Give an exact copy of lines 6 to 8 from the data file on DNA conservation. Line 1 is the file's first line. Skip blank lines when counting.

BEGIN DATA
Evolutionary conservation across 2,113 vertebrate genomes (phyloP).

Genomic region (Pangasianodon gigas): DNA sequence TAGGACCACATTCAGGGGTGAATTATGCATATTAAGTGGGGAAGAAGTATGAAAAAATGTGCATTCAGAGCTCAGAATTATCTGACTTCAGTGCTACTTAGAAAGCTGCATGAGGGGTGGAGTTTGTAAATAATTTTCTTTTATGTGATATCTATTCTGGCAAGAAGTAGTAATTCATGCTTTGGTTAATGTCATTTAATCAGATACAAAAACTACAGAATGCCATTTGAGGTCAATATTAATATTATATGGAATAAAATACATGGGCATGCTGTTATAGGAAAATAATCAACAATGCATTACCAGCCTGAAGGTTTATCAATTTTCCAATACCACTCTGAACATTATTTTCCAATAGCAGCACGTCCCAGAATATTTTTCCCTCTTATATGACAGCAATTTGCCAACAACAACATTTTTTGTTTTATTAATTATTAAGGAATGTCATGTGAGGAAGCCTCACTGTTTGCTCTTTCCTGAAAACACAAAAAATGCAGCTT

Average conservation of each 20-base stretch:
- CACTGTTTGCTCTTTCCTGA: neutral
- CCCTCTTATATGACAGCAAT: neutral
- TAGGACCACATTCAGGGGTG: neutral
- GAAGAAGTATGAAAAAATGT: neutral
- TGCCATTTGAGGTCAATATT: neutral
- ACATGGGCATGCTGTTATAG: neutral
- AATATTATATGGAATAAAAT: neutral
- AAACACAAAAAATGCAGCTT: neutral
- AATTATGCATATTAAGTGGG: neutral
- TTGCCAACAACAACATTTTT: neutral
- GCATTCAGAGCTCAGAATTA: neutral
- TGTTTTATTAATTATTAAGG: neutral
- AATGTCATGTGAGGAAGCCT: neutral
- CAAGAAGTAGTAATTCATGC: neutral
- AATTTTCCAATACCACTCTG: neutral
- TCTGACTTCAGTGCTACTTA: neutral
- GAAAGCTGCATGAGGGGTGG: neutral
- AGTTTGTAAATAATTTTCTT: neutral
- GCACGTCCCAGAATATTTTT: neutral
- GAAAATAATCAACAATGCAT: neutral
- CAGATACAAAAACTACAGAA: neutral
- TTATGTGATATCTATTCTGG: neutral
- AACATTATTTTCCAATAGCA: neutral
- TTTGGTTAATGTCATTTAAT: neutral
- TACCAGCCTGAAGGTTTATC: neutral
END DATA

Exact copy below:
- TAGGACCACATTCAGGGGTG: neutral
- GAAGAAGTATGAAAAAATGT: neutral
- TGCCATTTGAGGTCAATATT: neutral